Fender CEO Andy Mooney teases the possibility of Acoustasonic models inspired by classic acoustic body shapes

Fender Acoustasonic Telecaster
(Image credit: Future)

Since Fender debuted its American Acoustasonic Telecaster back in 2019, few, if any, subsequent guitars have been able to match its scale of innovation. Part electric, part acoustic, and with a pioneering electronics set and wholly unique approach to tone, the flagship Acoustasonic marked a genuine step forward in guitar design.

The Acoustasonic range continues to grow to this day. After following up the Tele with American Acoustasonic Stratocaster and Jazzmaster models, the Big F then made the ground-breaking format more affordable with the Player Acoustasonic Telecaster and Jazzmaster

Simply put, the Acoustasonic has become one of Fender’s most popular and biggest-selling instruments of recent times – so much so, in fact, that the company has now vowed to continue its quest in pushing the boundaries of guitar design by taking the Acoustasonic to new heights.

In an upcoming interview with Guitar World, Fender CEO Andy Mooney spoke of the company's commitment to the Acoustasonic catalog, hinting at a desire to “explore both ends of the continuum” and make it even more affordable than the Player iteration in the future.

But, perhaps even more notably, Mooney also revealed Fender has already been exploring the possibility of taking new body shapes to the Acoustasonic range – body shapes that might include classic acoustic guitar silhouettes.

When asked if Fender had plans to expand the Acoustasonic family, Mooney told Guitar World, Absolutely, and in more than one way, without completely spilling the beans.”

Elaborating on the cryptic tease, the Fender CEO went on to reflect on the origins of the Acoustasonic catalog, and revealed how the inception of Fender’s hybrid guitar was in part born out of an appreciation for popular Taylor and Martin guitars that were seeing stage action.

“I think we're going to explore both ends of the continuum,” Mooney noted. “We're also going to look at different body shapes. 

“When we first we even talked about doing Acoustasonic,” he continued, “my viewpoint was, what an artist would use on stage today – which would largely be Taylor or Martin – was a great acoustic guitar, louder. One voice, louder. 

“If you're a very accomplished touring artist with a road crew, you can afford to have six or seven guitars every night on stage. But if you're not, having some flexibility in the electronics was really a benefit – as well as being lightweight, easily playable – and so that was part of the brief.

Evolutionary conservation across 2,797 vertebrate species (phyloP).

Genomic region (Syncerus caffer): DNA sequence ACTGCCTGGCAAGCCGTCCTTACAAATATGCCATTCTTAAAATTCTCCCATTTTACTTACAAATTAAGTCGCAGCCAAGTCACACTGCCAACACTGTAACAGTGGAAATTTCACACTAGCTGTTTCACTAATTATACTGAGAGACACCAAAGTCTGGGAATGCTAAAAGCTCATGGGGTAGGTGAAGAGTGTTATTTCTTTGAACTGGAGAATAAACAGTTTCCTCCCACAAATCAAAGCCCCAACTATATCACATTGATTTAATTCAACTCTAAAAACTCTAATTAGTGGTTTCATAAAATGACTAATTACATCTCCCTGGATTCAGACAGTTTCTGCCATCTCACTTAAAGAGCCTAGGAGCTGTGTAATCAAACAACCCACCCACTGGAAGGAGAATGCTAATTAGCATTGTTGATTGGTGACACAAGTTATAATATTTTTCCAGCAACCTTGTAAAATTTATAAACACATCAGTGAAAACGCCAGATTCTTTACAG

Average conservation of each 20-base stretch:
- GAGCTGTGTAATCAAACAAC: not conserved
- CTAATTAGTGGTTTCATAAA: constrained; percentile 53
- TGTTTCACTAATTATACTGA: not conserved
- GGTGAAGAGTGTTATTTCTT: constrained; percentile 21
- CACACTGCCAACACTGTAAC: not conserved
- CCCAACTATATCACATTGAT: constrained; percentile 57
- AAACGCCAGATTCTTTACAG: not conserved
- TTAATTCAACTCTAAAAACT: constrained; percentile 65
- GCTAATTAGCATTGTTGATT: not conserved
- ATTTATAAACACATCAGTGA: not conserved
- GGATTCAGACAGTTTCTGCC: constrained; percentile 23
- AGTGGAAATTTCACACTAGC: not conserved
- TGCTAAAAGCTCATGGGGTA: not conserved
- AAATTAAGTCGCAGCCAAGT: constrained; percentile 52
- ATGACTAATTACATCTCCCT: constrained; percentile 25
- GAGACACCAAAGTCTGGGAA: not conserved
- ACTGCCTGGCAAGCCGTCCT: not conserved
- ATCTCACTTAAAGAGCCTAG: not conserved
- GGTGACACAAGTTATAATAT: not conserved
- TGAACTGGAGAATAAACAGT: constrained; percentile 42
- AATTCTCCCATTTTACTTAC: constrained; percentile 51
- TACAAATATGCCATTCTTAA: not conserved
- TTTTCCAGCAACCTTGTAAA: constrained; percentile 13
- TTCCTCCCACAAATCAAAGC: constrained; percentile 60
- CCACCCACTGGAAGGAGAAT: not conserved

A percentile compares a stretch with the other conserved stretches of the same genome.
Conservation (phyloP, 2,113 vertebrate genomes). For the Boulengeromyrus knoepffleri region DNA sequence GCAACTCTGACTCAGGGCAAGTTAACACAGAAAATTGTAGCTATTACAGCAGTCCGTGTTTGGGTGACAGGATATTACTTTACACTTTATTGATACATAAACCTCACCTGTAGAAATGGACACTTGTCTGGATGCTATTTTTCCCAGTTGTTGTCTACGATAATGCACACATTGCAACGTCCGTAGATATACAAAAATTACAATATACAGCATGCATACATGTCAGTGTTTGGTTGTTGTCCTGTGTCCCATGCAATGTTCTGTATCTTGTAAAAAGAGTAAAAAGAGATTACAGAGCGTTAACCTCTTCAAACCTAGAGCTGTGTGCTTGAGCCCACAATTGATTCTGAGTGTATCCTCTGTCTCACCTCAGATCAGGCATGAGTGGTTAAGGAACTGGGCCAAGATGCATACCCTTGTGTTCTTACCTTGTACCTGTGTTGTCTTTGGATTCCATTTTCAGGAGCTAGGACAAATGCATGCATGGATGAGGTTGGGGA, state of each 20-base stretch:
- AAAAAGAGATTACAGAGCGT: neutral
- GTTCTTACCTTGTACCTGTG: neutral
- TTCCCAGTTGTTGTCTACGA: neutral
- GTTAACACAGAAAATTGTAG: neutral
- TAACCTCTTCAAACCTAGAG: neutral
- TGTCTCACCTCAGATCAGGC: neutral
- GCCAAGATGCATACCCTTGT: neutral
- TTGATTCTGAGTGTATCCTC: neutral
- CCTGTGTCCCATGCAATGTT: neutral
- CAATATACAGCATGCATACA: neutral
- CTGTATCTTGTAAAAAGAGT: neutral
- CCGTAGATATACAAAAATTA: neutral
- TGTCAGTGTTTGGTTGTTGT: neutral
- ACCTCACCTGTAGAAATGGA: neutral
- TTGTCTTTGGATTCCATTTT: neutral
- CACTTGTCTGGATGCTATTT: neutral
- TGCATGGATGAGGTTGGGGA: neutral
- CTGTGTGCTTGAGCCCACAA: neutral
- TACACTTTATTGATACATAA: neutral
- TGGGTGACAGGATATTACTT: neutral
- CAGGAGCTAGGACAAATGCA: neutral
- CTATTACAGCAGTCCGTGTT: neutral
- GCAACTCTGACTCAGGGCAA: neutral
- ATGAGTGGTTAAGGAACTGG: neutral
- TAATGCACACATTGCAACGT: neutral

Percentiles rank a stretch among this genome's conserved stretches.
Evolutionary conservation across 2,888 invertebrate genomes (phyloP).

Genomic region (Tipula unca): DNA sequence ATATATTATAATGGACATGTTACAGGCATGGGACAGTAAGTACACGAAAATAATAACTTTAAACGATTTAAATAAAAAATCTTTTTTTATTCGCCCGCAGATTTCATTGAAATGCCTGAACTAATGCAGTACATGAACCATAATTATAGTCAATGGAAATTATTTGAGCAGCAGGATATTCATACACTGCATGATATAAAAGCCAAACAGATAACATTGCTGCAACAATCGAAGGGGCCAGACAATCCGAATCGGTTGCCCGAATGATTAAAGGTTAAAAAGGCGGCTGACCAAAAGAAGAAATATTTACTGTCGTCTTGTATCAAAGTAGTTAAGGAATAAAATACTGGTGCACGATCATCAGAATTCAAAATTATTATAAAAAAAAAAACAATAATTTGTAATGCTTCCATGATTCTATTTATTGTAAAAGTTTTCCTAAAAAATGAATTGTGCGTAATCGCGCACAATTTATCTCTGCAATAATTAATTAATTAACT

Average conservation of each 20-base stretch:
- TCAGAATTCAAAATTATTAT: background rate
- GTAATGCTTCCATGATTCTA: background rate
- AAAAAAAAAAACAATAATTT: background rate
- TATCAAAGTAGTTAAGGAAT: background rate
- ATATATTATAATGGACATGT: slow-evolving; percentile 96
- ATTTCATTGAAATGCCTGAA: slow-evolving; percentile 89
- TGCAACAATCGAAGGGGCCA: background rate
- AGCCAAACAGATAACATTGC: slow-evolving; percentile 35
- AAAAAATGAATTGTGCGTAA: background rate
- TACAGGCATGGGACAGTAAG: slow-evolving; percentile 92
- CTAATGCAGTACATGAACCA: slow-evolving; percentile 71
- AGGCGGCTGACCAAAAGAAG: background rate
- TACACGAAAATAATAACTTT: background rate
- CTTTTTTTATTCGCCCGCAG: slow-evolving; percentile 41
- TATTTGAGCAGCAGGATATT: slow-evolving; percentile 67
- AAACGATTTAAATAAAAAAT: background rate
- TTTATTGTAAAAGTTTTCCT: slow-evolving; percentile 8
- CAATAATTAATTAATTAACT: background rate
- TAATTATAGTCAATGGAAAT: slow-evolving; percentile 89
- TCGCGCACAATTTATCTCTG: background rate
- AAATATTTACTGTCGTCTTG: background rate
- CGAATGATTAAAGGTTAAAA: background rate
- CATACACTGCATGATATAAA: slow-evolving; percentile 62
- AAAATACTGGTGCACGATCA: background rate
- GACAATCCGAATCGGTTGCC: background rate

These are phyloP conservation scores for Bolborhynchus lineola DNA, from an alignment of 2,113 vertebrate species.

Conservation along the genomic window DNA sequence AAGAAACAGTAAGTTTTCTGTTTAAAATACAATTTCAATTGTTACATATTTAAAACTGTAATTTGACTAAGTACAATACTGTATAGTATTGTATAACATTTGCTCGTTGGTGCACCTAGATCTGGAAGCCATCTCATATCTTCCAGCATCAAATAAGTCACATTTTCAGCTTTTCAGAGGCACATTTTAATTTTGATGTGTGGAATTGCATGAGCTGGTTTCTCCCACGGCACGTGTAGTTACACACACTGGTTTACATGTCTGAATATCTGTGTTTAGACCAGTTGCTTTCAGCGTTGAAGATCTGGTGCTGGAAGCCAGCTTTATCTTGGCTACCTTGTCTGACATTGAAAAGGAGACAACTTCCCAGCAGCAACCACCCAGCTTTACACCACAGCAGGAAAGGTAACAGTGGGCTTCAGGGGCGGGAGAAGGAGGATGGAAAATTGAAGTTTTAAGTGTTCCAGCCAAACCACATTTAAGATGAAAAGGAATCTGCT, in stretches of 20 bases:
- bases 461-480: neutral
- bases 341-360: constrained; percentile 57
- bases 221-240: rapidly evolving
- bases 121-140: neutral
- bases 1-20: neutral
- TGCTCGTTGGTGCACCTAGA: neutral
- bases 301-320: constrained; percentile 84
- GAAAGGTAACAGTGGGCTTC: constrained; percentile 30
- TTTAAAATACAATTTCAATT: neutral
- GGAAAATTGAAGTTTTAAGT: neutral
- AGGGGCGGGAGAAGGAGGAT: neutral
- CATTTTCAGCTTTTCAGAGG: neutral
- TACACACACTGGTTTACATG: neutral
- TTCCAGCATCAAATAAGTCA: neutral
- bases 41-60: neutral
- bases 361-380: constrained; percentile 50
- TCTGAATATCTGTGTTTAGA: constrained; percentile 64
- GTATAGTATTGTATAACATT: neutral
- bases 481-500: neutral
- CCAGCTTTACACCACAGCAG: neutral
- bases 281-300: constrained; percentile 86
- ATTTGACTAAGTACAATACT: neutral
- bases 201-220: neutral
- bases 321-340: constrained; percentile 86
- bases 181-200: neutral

Fender Acoustasonic Stratocaster

(Image credit: Future)

“That has really struck a chord with people. They really like the tonal flexibility, and the fact that you can use it with effects pedals and get feedback. 

“But the body shapes, as an acoustic guitar, you either love it or you don't. So I think giving people options with a more traditional shape on an Acoustasonic platform is something that we're exploring.”

A move towards more traditional acoustic shapes makes sense, given the guitar itself is effectively an electric/acoustic hybrid loaded with a range of versatile electronics. Likewise, the Acoustasonics themselves provide genuine acoustic tones, so having an aesthetic more in keeping with this tonal capacity is a no-brainer.

Having said that, a dreadnought-shaped or parlor-sized Acoustasonic might still be a ways off, with Mooney asserting that any conversations surrounding these eye-opening instruments are in their very early stages.

Furthermore, this open-ended tease also leaves the door open for more electric body shapes to be introduced. We don't imagine we're alone in thinking a Mustang or Meteora Acoustasonic would make for a tantalizing addition to the range.

As for the other end of the “spectrum," Mooney went on to say how a more price-accessible Acoustasonic could emerge in the future – though not under the Squier umbrella – as Fender looks to make its innovative six-string a genuine instrumental option for both pros and beginners alike.

“We want to do what we would naturally do, and have an opening price-point version, with even simpler electronics,” Mooney commented. “Some of the things that I thought might be detrimental to the guitar are actually turning out to be positives.

“The low volume output when played entirely in acoustic mode is turning out to be a plus, because people who are not comfortable [playing] like the fact it’s not as loud, and people who are pretty professional keep their significant others happy when playing it at home.

“If we can make it more price-accessible, we think people who have an existing repertoire of guitars will add it into the repertoire as something different: ‘I want to try it, but I don’t want to spend $2,000 to do it. But if I can get it for under $1,000, then I’m gonna give them a shot.’

“Also for younger players coming in, who can start on an entry level Acoustasonic and move up. We’re very committed to the Acoustasonic platform.”

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Matt Owen

Matt is a Staff Writer, writing for Guitar World, Guitarist and Total Guitar. He has a Masters in the guitar, a degree in history, and has spent the last 16 years playing everything from blues and jazz to indie and pop. When he’s not combining his passion for writing and music during his day job, Matt records for a number of UK-based bands and songwriters as a session musician.